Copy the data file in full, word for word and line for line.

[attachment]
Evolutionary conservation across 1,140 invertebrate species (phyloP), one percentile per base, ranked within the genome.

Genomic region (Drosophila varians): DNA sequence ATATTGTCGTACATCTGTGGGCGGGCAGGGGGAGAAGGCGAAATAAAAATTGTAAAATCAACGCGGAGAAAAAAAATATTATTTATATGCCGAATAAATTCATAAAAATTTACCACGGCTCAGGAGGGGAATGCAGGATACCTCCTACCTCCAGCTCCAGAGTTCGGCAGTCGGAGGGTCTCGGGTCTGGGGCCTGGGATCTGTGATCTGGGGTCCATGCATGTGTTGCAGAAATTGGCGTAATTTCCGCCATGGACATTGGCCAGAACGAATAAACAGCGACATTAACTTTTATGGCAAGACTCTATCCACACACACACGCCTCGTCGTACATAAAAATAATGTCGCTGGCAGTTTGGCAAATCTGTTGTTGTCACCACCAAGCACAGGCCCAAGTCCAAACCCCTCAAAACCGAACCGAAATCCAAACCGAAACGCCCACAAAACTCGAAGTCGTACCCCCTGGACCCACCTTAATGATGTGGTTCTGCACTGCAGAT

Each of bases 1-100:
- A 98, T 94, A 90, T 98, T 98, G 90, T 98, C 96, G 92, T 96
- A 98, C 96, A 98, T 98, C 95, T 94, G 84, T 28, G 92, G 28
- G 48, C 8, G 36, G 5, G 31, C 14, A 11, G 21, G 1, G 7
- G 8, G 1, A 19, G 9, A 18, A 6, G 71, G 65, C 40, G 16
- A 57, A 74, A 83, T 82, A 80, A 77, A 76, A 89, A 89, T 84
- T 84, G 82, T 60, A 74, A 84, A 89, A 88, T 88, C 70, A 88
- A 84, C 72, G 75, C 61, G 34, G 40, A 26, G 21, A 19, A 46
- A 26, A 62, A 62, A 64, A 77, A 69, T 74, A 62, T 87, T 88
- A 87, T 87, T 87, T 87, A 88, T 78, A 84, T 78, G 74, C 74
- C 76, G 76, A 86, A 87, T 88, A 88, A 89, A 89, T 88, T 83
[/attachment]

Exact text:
Evolutionary conservation across 1,140 invertebrate species (phyloP), one percentile per base, ranked within the genome.

Genomic region (Drosophila varians): DNA sequence ATATTGTCGTACATCTGTGGGCGGGCAGGGGGAGAAGGCGAAATAAAAATTGTAAAATCAACGCGGAGAAAAAAAATATTATTTATATGCCGAATAAATTCATAAAAATTTACCACGGCTCAGGAGGGGAATGCAGGATACCTCCTACCTCCAGCTCCAGAGTTCGGCAGTCGGAGGGTCTCGGGTCTGGGGCCTGGGATCTGTGATCTGGGGTCCATGCATGTGTTGCAGAAATTGGCGTAATTTCCGCCATGGACATTGGCCAGAACGAATAAACAGCGACATTAACTTTTATGGCAAGACTCTATCCACACACACACGCCTCGTCGTACATAAAAATAATGTCGCTGGCAGTTTGGCAAATCTGTTGTTGTCACCACCAAGCACAGGCCCAAGTCCAAACCCCTCAAAACCGAACCGAAATCCAAACCGAAACGCCCACAAAACTCGAAGTCGTACCCCCTGGACCCACCTTAATGATGTGGTTCTGCACTGCAGAT

Each of bases 1-100:
- A 98, T 94, A 90, T 98, T 98, G 90, T 98, C 96, G 92, T 96
- A 98, C 96, A 98, T 98, C 95, T 94, G 84, T 28, G 92, G 28
- G 48, C 8, G 36, G 5, G 31, C 14, A 11, G 21, G 1, G 7
- G 8, G 1, A 19, G 9, A 18, A 6, G 71, G 65, C 40, G 16
- A 57, A 74, A 83, T 82, A 80, A 77, A 76, A 89, A 89, T 84
- T 84, G 82, T 60, A 74, A 84, A 89, A 88, T 88, C 70, A 88
- A 84, C 72, G 75, C 61, G 34, G 40, A 26, G 21, A 19, A 46
- A 26, A 62, A 62, A 64, A 77, A 69, T 74, A 62, T 87, T 88
- A 87, T 87, T 87, T 87, A 88, T 78, A 84, T 78, G 74, C 74
- C 76, G 76, A 86, A 87, T 88, A 88, A 89, A 89, T 88, T 83